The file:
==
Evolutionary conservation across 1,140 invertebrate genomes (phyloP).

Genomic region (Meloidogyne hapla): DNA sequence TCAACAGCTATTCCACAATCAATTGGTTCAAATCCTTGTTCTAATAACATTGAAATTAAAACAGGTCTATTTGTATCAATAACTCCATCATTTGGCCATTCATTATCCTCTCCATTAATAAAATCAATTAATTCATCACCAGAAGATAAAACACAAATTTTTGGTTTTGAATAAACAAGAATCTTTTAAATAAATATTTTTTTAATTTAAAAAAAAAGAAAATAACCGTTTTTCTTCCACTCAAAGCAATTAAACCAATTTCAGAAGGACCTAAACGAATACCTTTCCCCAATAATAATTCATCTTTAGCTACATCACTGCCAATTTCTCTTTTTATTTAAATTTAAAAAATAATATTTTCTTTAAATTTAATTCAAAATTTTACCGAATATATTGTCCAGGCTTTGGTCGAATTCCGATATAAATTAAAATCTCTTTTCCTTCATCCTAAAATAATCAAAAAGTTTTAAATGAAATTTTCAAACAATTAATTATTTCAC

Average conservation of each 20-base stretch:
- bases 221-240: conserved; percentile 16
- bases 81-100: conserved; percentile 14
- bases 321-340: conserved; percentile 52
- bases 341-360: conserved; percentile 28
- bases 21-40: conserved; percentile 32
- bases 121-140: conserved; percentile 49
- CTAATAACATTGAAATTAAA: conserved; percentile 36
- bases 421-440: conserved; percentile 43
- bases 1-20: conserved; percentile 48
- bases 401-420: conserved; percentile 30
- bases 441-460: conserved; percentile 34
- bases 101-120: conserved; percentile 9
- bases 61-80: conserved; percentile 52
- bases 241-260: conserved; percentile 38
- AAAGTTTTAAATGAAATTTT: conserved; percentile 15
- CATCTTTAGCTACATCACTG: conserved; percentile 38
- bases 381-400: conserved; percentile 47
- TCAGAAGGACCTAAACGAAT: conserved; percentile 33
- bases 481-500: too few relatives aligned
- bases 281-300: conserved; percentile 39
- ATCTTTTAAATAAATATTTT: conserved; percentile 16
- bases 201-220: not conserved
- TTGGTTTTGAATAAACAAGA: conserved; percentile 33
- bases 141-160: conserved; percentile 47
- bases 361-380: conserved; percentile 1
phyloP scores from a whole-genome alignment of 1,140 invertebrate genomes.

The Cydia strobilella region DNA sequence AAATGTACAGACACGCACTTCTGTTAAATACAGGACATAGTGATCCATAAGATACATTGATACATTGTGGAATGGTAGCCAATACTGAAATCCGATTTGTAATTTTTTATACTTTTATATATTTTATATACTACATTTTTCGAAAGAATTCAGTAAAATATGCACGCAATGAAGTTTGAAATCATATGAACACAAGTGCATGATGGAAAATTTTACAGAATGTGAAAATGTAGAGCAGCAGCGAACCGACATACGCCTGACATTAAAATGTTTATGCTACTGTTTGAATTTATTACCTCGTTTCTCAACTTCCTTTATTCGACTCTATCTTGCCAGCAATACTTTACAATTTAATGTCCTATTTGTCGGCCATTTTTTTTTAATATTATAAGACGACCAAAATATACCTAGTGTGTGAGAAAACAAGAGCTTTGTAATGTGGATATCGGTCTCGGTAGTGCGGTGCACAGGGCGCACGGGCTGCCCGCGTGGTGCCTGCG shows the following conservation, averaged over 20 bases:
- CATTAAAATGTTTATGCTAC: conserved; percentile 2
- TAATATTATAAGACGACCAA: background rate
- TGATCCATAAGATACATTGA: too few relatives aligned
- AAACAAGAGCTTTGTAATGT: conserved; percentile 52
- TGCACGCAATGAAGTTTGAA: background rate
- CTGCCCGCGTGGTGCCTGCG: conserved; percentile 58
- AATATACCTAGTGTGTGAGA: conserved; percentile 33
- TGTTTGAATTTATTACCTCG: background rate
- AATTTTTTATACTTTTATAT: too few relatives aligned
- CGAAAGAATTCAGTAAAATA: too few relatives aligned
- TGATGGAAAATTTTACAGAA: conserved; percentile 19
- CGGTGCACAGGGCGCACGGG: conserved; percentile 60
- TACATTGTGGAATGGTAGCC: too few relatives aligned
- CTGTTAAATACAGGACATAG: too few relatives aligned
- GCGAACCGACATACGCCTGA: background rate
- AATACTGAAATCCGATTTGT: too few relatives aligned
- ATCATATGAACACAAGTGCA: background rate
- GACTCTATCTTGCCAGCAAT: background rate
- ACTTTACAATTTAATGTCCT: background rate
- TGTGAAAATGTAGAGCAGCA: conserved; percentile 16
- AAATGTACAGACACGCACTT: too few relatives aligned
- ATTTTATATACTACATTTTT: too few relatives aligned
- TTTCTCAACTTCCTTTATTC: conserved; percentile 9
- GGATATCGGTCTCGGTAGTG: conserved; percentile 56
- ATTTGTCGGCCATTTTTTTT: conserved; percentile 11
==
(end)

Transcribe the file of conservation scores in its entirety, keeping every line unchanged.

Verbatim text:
Evolutionary conservation across 1,140 invertebrate genomes (phyloP).

Genomic region (Meloidogyne hapla): DNA sequence TCAACAGCTATTCCACAATCAATTGGTTCAAATCCTTGTTCTAATAACATTGAAATTAAAACAGGTCTATTTGTATCAATAACTCCATCATTTGGCCATTCATTATCCTCTCCATTAATAAAATCAATTAATTCATCACCAGAAGATAAAACACAAATTTTTGGTTTTGAATAAACAAGAATCTTTTAAATAAATATTTTTTTAATTTAAAAAAAAAGAAAATAACCGTTTTTCTTCCACTCAAAGCAATTAAACCAATTTCAGAAGGACCTAAACGAATACCTTTCCCCAATAATAATTCATCTTTAGCTACATCACTGCCAATTTCTCTTTTTATTTAAATTTAAAAAATAATATTTTCTTTAAATTTAATTCAAAATTTTACCGAATATATTGTCCAGGCTTTGGTCGAATTCCGATATAAATTAAAATCTCTTTTCCTTCATCCTAAAATAATCAAAAAGTTTTAAATGAAATTTTCAAACAATTAATTATTTCAC

Average conservation of each 20-base stretch:
- bases 221-240: conserved; percentile 16
- bases 81-100: conserved; percentile 14
- bases 321-340: conserved; percentile 52
- bases 341-360: conserved; percentile 28
- bases 21-40: conserved; percentile 32
- bases 121-140: conserved; percentile 49
- CTAATAACATTGAAATTAAA: conserved; percentile 36
- bases 421-440: conserved; percentile 43
- bases 1-20: conserved; percentile 48
- bases 401-420: conserved; percentile 30
- bases 441-460: conserved; percentile 34
- bases 101-120: conserved; percentile 9
- bases 61-80: conserved; percentile 52
- bases 241-260: conserved; percentile 38
- AAAGTTTTAAATGAAATTTT: conserved; percentile 15
- CATCTTTAGCTACATCACTG: conserved; percentile 38
- bases 381-400: conserved; percentile 47
- TCAGAAGGACCTAAACGAAT: conserved; percentile 33
- bases 481-500: too few relatives aligned
- bases 281-300: conserved; percentile 39
- ATCTTTTAAATAAATATTTT: conserved; percentile 16
- bases 201-220: not conserved
- TTGGTTTTGAATAAACAAGA: conserved; percentile 33
- bases 141-160: conserved; percentile 47
- bases 361-380: conserved; percentile 1
phyloP scores from a whole-genome alignment of 1,140 invertebrate genomes.

The Cydia strobilella region DNA sequence AAATGTACAGACACGCACTTCTGTTAAATACAGGACATAGTGATCCATAAGATACATTGATACATTGTGGAATGGTAGCCAATACTGAAATCCGATTTGTAATTTTTTATACTTTTATATATTTTATATACTACATTTTTCGAAAGAATTCAGTAAAATATGCACGCAATGAAGTTTGAAATCATATGAACACAAGTGCATGATGGAAAATTTTACAGAATGTGAAAATGTAGAGCAGCAGCGAACCGACATACGCCTGACATTAAAATGTTTATGCTACTGTTTGAATTTATTACCTCGTTTCTCAACTTCCTTTATTCGACTCTATCTTGCCAGCAATACTTTACAATTTAATGTCCTATTTGTCGGCCATTTTTTTTTAATATTATAAGACGACCAAAATATACCTAGTGTGTGAGAAAACAAGAGCTTTGTAATGTGGATATCGGTCTCGGTAGTGCGGTGCACAGGGCGCACGGGCTGCCCGCGTGGTGCCTGCG shows the following conservation, averaged over 20 bases:
- CATTAAAATGTTTATGCTAC: conserved; percentile 2
- TAATATTATAAGACGACCAA: background rate
- TGATCCATAAGATACATTGA: too few relatives aligned
- AAACAAGAGCTTTGTAATGT: conserved; percentile 52
- TGCACGCAATGAAGTTTGAA: background rate
- CTGCCCGCGTGGTGCCTGCG: conserved; percentile 58
- AATATACCTAGTGTGTGAGA: conserved; percentile 33
- TGTTTGAATTTATTACCTCG: background rate
- AATTTTTTATACTTTTATAT: too few relatives aligned
- CGAAAGAATTCAGTAAAATA: too few relatives aligned
- TGATGGAAAATTTTACAGAA: conserved; percentile 19
- CGGTGCACAGGGCGCACGGG: conserved; percentile 60
- TACATTGTGGAATGGTAGCC: too few relatives aligned
- CTGTTAAATACAGGACATAG: too few relatives aligned
- GCGAACCGACATACGCCTGA: background rate
- AATACTGAAATCCGATTTGT: too few relatives aligned
- ATCATATGAACACAAGTGCA: background rate
- GACTCTATCTTGCCAGCAAT: background rate
- ACTTTACAATTTAATGTCCT: background rate
- TGTGAAAATGTAGAGCAGCA: conserved; percentile 16
- AAATGTACAGACACGCACTT: too few relatives aligned
- ATTTTATATACTACATTTTT: too few relatives aligned
- TTTCTCAACTTCCTTTATTC: conserved; percentile 9
- GGATATCGGTCTCGGTAGTG: conserved; percentile 56
- ATTTGTCGGCCATTTTTTTT: conserved; percentile 11